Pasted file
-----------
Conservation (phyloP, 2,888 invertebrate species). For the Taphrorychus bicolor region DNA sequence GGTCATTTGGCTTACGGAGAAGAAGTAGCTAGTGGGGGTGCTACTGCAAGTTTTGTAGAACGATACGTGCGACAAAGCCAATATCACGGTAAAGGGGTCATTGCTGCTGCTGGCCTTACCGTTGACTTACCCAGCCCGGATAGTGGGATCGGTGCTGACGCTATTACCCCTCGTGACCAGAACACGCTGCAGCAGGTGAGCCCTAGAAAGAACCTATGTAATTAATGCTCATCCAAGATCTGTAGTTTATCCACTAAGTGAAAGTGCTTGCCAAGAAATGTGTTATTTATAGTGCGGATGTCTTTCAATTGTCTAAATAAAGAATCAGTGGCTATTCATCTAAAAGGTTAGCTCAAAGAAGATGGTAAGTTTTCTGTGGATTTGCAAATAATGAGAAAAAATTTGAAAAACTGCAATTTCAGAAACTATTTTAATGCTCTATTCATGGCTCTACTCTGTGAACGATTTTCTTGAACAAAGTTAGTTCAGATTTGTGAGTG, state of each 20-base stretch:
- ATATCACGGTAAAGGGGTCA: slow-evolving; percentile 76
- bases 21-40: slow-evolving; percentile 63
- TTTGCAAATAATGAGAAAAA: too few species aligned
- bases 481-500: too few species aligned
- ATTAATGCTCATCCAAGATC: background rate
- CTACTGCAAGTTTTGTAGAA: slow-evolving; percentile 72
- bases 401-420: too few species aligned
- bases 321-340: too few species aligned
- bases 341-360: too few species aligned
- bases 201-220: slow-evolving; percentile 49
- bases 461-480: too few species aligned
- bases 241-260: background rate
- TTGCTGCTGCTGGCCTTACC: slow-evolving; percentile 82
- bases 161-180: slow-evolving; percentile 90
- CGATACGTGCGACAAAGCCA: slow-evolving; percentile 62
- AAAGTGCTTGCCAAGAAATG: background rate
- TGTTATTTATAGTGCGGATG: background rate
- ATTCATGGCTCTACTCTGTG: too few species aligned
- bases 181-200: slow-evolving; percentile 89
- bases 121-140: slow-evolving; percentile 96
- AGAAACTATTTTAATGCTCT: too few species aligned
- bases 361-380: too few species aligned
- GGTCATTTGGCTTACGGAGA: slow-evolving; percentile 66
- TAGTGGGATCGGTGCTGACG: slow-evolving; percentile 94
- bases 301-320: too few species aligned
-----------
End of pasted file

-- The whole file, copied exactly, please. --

Conservation (phyloP, 2,888 invertebrate species). For the Taphrorychus bicolor region DNA sequence GGTCATTTGGCTTACGGAGAAGAAGTAGCTAGTGGGGGTGCTACTGCAAGTTTTGTAGAACGATACGTGCGACAAAGCCAATATCACGGTAAAGGGGTCATTGCTGCTGCTGGCCTTACCGTTGACTTACCCAGCCCGGATAGTGGGATCGGTGCTGACGCTATTACCCCTCGTGACCAGAACACGCTGCAGCAGGTGAGCCCTAGAAAGAACCTATGTAATTAATGCTCATCCAAGATCTGTAGTTTATCCACTAAGTGAAAGTGCTTGCCAAGAAATGTGTTATTTATAGTGCGGATGTCTTTCAATTGTCTAAATAAAGAATCAGTGGCTATTCATCTAAAAGGTTAGCTCAAAGAAGATGGTAAGTTTTCTGTGGATTTGCAAATAATGAGAAAAAATTTGAAAAACTGCAATTTCAGAAACTATTTTAATGCTCTATTCATGGCTCTACTCTGTGAACGATTTTCTTGAACAAAGTTAGTTCAGATTTGTGAGTG, state of each 20-base stretch:
- ATATCACGGTAAAGGGGTCA: slow-evolving; percentile 76
- bases 21-40: slow-evolving; percentile 63
- TTTGCAAATAATGAGAAAAA: too few species aligned
- bases 481-500: too few species aligned
- ATTAATGCTCATCCAAGATC: background rate
- CTACTGCAAGTTTTGTAGAA: slow-evolving; percentile 72
- bases 401-420: too few species aligned
- bases 321-340: too few species aligned
- bases 341-360: too few species aligned
- bases 201-220: slow-evolving; percentile 49
- bases 461-480: too few species aligned
- bases 241-260: background rate
- TTGCTGCTGCTGGCCTTACC: slow-evolving; percentile 82
- bases 161-180: slow-evolving; percentile 90
- CGATACGTGCGACAAAGCCA: slow-evolving; percentile 62
- AAAGTGCTTGCCAAGAAATG: background rate
- TGTTATTTATAGTGCGGATG: background rate
- ATTCATGGCTCTACTCTGTG: too few species aligned
- bases 181-200: slow-evolving; percentile 89
- bases 121-140: slow-evolving; percentile 96
- AGAAACTATTTTAATGCTCT: too few species aligned
- bases 361-380: too few species aligned
- GGTCATTTGGCTTACGGAGA: slow-evolving; percentile 66
- TAGTGGGATCGGTGCTGACG: slow-evolving; percentile 94
- bases 301-320: too few species aligned